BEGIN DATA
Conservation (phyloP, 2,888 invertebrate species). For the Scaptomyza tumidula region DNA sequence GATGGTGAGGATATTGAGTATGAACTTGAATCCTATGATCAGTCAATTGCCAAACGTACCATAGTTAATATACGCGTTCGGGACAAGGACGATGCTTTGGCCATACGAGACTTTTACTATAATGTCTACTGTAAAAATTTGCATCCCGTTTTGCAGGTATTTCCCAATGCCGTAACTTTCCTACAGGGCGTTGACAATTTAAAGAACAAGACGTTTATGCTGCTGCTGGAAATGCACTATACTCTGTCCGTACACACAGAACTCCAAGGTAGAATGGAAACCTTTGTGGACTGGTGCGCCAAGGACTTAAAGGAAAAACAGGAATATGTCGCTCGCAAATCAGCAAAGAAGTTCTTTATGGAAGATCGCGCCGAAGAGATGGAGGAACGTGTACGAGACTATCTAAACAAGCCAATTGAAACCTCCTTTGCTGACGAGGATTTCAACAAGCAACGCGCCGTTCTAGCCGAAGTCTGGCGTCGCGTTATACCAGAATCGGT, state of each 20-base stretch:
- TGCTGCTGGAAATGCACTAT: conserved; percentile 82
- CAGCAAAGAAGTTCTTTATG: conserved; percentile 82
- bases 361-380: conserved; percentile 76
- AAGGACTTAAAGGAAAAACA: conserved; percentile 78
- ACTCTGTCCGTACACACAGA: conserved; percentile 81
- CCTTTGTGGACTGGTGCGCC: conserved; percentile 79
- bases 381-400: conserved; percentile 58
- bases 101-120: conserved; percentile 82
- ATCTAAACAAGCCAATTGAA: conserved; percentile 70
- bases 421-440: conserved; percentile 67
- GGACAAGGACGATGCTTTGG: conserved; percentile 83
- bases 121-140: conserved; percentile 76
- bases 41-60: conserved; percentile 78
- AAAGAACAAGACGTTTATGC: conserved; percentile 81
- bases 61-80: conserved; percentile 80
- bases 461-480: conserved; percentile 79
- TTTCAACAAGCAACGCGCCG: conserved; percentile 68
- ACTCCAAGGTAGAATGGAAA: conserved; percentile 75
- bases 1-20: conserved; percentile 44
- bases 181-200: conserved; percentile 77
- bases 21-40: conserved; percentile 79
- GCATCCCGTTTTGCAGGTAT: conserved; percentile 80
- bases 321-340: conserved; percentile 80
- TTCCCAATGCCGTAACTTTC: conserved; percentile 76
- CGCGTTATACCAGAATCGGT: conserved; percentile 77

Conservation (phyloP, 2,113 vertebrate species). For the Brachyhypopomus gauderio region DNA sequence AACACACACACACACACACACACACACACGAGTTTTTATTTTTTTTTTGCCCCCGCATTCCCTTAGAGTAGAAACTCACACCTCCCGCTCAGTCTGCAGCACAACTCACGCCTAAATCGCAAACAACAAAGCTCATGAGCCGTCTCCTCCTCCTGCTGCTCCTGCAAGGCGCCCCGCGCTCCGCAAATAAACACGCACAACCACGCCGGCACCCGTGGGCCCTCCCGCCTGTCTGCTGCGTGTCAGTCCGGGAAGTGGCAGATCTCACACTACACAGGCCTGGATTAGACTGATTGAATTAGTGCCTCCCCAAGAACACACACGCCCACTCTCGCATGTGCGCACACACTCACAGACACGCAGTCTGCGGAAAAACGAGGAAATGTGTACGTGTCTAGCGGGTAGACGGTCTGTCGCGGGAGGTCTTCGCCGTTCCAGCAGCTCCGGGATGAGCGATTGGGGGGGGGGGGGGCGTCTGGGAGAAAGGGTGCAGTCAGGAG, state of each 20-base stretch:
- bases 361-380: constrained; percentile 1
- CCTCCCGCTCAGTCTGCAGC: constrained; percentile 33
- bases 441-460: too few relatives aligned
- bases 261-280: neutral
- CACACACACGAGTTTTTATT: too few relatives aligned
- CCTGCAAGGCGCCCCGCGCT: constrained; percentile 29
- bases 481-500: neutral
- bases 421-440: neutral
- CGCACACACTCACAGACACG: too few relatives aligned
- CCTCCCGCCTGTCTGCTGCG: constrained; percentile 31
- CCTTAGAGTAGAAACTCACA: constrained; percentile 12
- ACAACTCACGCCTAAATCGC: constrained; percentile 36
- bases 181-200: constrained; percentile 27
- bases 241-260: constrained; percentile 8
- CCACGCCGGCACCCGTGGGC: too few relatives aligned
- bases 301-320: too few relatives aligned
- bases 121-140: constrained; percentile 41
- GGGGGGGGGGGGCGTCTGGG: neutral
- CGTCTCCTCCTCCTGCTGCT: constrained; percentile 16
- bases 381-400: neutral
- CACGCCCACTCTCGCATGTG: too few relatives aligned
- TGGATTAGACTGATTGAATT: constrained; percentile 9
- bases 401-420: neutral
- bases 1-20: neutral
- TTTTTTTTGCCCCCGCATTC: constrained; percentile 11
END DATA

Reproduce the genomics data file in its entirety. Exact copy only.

Conservation (phyloP, 2,888 invertebrate species). For the Scaptomyza tumidula region DNA sequence GATGGTGAGGATATTGAGTATGAACTTGAATCCTATGATCAGTCAATTGCCAAACGTACCATAGTTAATATACGCGTTCGGGACAAGGACGATGCTTTGGCCATACGAGACTTTTACTATAATGTCTACTGTAAAAATTTGCATCCCGTTTTGCAGGTATTTCCCAATGCCGTAACTTTCCTACAGGGCGTTGACAATTTAAAGAACAAGACGTTTATGCTGCTGCTGGAAATGCACTATACTCTGTCCGTACACACAGAACTCCAAGGTAGAATGGAAACCTTTGTGGACTGGTGCGCCAAGGACTTAAAGGAAAAACAGGAATATGTCGCTCGCAAATCAGCAAAGAAGTTCTTTATGGAAGATCGCGCCGAAGAGATGGAGGAACGTGTACGAGACTATCTAAACAAGCCAATTGAAACCTCCTTTGCTGACGAGGATTTCAACAAGCAACGCGCCGTTCTAGCCGAAGTCTGGCGTCGCGTTATACCAGAATCGGT, state of each 20-base stretch:
- TGCTGCTGGAAATGCACTAT: conserved; percentile 82
- CAGCAAAGAAGTTCTTTATG: conserved; percentile 82
- bases 361-380: conserved; percentile 76
- AAGGACTTAAAGGAAAAACA: conserved; percentile 78
- ACTCTGTCCGTACACACAGA: conserved; percentile 81
- CCTTTGTGGACTGGTGCGCC: conserved; percentile 79
- bases 381-400: conserved; percentile 58
- bases 101-120: conserved; percentile 82
- ATCTAAACAAGCCAATTGAA: conserved; percentile 70
- bases 421-440: conserved; percentile 67
- GGACAAGGACGATGCTTTGG: conserved; percentile 83
- bases 121-140: conserved; percentile 76
- bases 41-60: conserved; percentile 78
- AAAGAACAAGACGTTTATGC: conserved; percentile 81
- bases 61-80: conserved; percentile 80
- bases 461-480: conserved; percentile 79
- TTTCAACAAGCAACGCGCCG: conserved; percentile 68
- ACTCCAAGGTAGAATGGAAA: conserved; percentile 75
- bases 1-20: conserved; percentile 44
- bases 181-200: conserved; percentile 77
- bases 21-40: conserved; percentile 79
- GCATCCCGTTTTGCAGGTAT: conserved; percentile 80
- bases 321-340: conserved; percentile 80
- TTCCCAATGCCGTAACTTTC: conserved; percentile 76
- CGCGTTATACCAGAATCGGT: conserved; percentile 77

Conservation (phyloP, 2,113 vertebrate species). For the Brachyhypopomus gauderio region DNA sequence AACACACACACACACACACACACACACACGAGTTTTTATTTTTTTTTTGCCCCCGCATTCCCTTAGAGTAGAAACTCACACCTCCCGCTCAGTCTGCAGCACAACTCACGCCTAAATCGCAAACAACAAAGCTCATGAGCCGTCTCCTCCTCCTGCTGCTCCTGCAAGGCGCCCCGCGCTCCGCAAATAAACACGCACAACCACGCCGGCACCCGTGGGCCCTCCCGCCTGTCTGCTGCGTGTCAGTCCGGGAAGTGGCAGATCTCACACTACACAGGCCTGGATTAGACTGATTGAATTAGTGCCTCCCCAAGAACACACACGCCCACTCTCGCATGTGCGCACACACTCACAGACACGCAGTCTGCGGAAAAACGAGGAAATGTGTACGTGTCTAGCGGGTAGACGGTCTGTCGCGGGAGGTCTTCGCCGTTCCAGCAGCTCCGGGATGAGCGATTGGGGGGGGGGGGGGCGTCTGGGAGAAAGGGTGCAGTCAGGAG, state of each 20-base stretch:
- bases 361-380: constrained; percentile 1
- CCTCCCGCTCAGTCTGCAGC: constrained; percentile 33
- bases 441-460: too few relatives aligned
- bases 261-280: neutral
- CACACACACGAGTTTTTATT: too few relatives aligned
- CCTGCAAGGCGCCCCGCGCT: constrained; percentile 29
- bases 481-500: neutral
- bases 421-440: neutral
- CGCACACACTCACAGACACG: too few relatives aligned
- CCTCCCGCCTGTCTGCTGCG: constrained; percentile 31
- CCTTAGAGTAGAAACTCACA: constrained; percentile 12
- ACAACTCACGCCTAAATCGC: constrained; percentile 36
- bases 181-200: constrained; percentile 27
- bases 241-260: constrained; percentile 8
- CCACGCCGGCACCCGTGGGC: too few relatives aligned
- bases 301-320: too few relatives aligned
- bases 121-140: constrained; percentile 41
- GGGGGGGGGGGGCGTCTGGG: neutral
- CGTCTCCTCCTCCTGCTGCT: constrained; percentile 16
- bases 381-400: neutral
- CACGCCCACTCTCGCATGTG: too few relatives aligned
- TGGATTAGACTGATTGAATT: constrained; percentile 9
- bases 401-420: neutral
- bases 1-20: neutral
- TTTTTTTTGCCCCCGCATTC: constrained; percentile 11